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The Rival's summer stories volume 2

college culture

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Tulane University

culture

The Rival's summer stories volume 2

Can I put this on my resume?

Paul Sand

Adam Tsung

Hiatt Becker

9.13.17

Adam Tsung

Would you rather be face to face with a startled Montana bull moose or a pissed-off Vietnamese street vendor? I had the great privilege to tangle with both of these this summer, and I’d take the moose every time.

Here’s the difference: when I came around a bend in the trail in Glacier National Park and saw a bull moose the size of a car standing fifteen yards from me, I instinctively knew what to do. When it raised its head and stared at me, I somehow knew to freeze, avoid eye contact, and slowly back away. It’s nature.

There’s no natural instinct that tells you how to fend off middle-aged Vietnamese men that grab you by the wrist and keep repeating “sucky sucky cheap cheap.” The absurdity is disarming. If you laugh, they take it as a yes. If you try and push them off, well, the police don’t take kindly to foreigners assaulting Vietnamese citizens. As for how I got rid of them, well, those are stories for another time.


Hiatt Becker

Life’s pace slows to a crawl under New Orleans’ summer heat. With a seemingly empty city stuck in an endless cycle of morning heat, afternoon rain, and the occasional evening reprise, I didn’t spend much time outside.

Which is why one afternoon, when an early shower left the city surprisingly cool, my then-girlfriend and I decided to go out for a picnic in the St. Louis #2 cemetery in our attempt to appreciate the morbid beauty that typifies so much of the New Orleans landscape.

Flippantly, we sauntered through the gates and found a sizeable mausoleum who’s shadow acted as our picnic blanket. All around us were giant slabs of marble and towers of brick partially covered in moss and blotched with the patina of decades spent in the tropical climate. Any inkling of fear was repressed by the mega-millions and Morris Bart billboards overhead, and the low din of cars zooming down I-10 behind us. We finished our lunch and perused the slant and overgrown isles, taking pictures and laughing and mocking God and the idea of ornate graves all the while.

That was until we turned to leave and realized the gates had been closed and locked with us inside. Unbeknownst to us, the cemeteries are closed to the public at 3:30pm. Needless to say, the shadows of graves growing longer in the falling sun took on a more sinister tone as we scrambled to find a way out. Luckily, we found a small pile of spare bricks in a back corner that made the 10-foot wall climbable. Once safely on the other side, I gave a well-deserved sigh of relief and patted my pockets for the necessities; phone, wallet, keys… keys? I didn’t have them.

Cut to me, running through the empty St. Louis #2 cemetery at dusk franticly looking for my keys on the steps of crumbling tombs and in clusters of thick weeds. I couldn’t find them anywhere. Finally, at my wits end, I peered into the trashcan where we threw the remnants of our lunch, and stuck my arm in up to my elbow to fish out my greasy keychain. Once over the fence again, we ran back to the car and made our long overdue exit. I’m not one to tell ghost stories, but it’s hard to believe this city isn’t haunted given its tragic and tattered history. Sure, maybe there are ghosts, but in my experience they’re much like those still living in this city; drunken pranksters who just want to see you get a little dirty. I haven’t been back to St. Louis #2 since, but I dare any reader to take their next picnic in the cemetery.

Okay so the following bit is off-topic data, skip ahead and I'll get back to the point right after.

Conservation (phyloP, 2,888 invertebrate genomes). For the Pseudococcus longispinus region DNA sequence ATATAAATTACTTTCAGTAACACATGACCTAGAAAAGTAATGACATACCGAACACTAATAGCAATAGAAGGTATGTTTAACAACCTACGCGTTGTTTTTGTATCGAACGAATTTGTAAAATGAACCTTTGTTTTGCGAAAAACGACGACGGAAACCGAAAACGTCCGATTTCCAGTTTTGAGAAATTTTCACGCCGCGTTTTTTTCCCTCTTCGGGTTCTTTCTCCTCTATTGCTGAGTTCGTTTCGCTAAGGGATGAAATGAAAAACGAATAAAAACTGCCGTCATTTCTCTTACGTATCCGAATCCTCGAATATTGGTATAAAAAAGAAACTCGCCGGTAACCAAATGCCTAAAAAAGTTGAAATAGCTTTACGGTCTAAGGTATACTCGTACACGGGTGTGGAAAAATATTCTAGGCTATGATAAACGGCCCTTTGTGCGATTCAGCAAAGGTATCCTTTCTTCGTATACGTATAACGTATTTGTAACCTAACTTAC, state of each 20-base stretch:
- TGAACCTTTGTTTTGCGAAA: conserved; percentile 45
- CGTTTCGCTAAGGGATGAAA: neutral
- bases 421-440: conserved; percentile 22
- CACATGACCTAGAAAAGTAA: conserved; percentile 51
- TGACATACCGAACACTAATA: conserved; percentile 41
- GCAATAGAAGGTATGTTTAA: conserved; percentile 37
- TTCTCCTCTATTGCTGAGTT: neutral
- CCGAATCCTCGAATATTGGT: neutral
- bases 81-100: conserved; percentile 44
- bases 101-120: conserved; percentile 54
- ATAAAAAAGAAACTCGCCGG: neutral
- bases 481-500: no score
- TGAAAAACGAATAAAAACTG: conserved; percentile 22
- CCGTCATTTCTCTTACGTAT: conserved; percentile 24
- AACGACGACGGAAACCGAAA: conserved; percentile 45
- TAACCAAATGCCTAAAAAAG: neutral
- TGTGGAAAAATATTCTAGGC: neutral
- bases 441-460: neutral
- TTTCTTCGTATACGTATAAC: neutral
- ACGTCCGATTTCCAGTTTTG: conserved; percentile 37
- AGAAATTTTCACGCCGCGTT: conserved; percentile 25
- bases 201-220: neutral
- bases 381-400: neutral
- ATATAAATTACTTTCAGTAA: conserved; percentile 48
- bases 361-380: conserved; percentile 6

Paul Sand

When someone lives in the same suburban home year after year, decade after decade, they tend to accumulate a lot of things. Some things are beautiful or valuable or serve an important function. Most things are useless pieces of crap that people refused to throw away and then forgot why. They sit unused and unloved, covered in dust, waiting to be thrown into the metaphorical trashcan of our modern consumerist society.

The act of separating useless crap from practical items is challenging, time consuming, and stress inducing, which is why I got paid $15 an hour this summer to do it for the generous middle-aged lawyer who lives down the street from me. Her name was Jane.

The best part of working for Jane was not the close proximity to my house, or the flexible hours, or the fact that it was not very difficult, or the practical skills she taught me, or the bag of weed that she found in her 40 year old daughter’s room and then gave to me, or even the borderline-comical piles of cash that she paid me. The best part of working for Jane was Jane. Her kindness, humor and intelligence shone through in every conversation. Despite our nearly 50-year age difference, I began to see Jane as a friend, someone I could speak candidly with about my hopes and fears. She taught me about love and loss, loneliness, motherhood, adulthood, travel, the law, principle and family. And I taught her that sometimes it is ok to throw away a file from 1993 or a rusty spoon tucked into the back corner of a kitchen closet. So I guess, in the end, I really did earn that $1,500.